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The Cardiovascular System's response to exercise

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tom palmer

on 9 January 2015

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Transcript of The Cardiovascular System's response to exercise

Anticipatory heart-rate response
Activity response
P2/M1 - Describe/Explain the cardiovascular systems responses to acute exercise
Vasoconstriction
Vasodilation
Increased blood pressure
Before the start of exercise your heart rate usually increases above resting levels. This is known as anticipatory heart-rate response. This is because the nerves that directly supply the heart and chemicals in the blood can rapidly alter the heart rate.
Vessels can also shut down blood flow to tissues, which can temporarily lessen their blood supply. This involves a decrease in the diameter of the blood vessel, resulting in reduced blood flow to the muscles. This process is called vasoconstriction.
At the start of exercise, or even slightly before, nerve centres in your brain detect cardiovascular activity. This results in adjustments that increase the rate and pumping strength of your heart. At the same time regional blood flow is altered in proportion to the intensity of the activity undertaken.
Acute responses - Immediate responses to exercise, such as an increase in body temperature and heart rate
During exercise the vascular portion of active muscles increases through the dilation of arterioles, involving an increase in the diameter of the blood vessels and resulting in an increased blood flow to the muscles. This process is known as Vasodilation.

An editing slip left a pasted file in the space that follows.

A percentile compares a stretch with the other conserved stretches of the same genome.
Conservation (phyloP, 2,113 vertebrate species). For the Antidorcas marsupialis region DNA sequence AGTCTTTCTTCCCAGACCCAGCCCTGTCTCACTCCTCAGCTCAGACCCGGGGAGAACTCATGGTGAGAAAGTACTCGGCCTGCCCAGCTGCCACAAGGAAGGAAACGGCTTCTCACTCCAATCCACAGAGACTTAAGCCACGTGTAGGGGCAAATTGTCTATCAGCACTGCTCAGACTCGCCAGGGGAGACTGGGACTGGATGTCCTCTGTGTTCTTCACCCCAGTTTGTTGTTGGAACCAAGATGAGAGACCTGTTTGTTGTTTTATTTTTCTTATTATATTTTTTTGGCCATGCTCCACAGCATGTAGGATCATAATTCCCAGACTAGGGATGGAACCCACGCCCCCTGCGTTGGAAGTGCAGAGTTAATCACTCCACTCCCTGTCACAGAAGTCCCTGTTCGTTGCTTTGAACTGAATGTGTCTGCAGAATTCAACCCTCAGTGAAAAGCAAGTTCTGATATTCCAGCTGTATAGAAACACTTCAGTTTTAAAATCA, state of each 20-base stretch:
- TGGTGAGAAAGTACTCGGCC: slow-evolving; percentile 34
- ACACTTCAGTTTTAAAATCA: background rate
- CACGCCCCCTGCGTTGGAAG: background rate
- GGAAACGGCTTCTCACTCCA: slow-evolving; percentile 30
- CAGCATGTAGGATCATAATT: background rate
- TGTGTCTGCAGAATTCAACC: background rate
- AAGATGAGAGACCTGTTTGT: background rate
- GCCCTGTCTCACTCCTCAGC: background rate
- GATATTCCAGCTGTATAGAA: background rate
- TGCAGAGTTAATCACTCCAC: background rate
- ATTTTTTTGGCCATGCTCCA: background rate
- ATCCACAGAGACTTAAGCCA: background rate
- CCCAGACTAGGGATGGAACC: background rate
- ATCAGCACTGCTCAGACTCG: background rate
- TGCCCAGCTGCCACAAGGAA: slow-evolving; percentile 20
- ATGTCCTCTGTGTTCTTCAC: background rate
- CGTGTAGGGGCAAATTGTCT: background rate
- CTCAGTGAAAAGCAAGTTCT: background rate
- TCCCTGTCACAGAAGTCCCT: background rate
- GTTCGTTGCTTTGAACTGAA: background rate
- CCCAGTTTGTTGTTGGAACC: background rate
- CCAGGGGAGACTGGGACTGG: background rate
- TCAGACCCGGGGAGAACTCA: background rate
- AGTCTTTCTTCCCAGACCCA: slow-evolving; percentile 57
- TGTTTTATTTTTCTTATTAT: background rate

During exercise aerobic exercise, oxygen consumption and heart rate increase in relation to the intensity of the activity.
Systolic blood pressure
rises progressively, while
diastolic blood pressure
stays the same or decreases slightly. Pulse rates rises and blood flow to your muscles increases
The Cardiovascular System's response to exercise
Acute effects


Lesson Objectives

Know and be able to Describe/Explain:

Anticipatory response
Activity response
Blood pressure
Vasodilation
Vasoconstriction
Systolic blood pressure
- the highest pressure within the bloodstream, which occurs during each beat when the heart is in systole (contracting)
Diastolic blood pressure
- the lowest pressure within the bloodstream, which occurs between beats when the heart is in diastole (relaxing, filling with blood)
Vasoldilation
- when blood vessels widen in an attempt to increase blood flow
Vasoconstriction
- when blood vessels narrow and reduce blood flow
Full transcript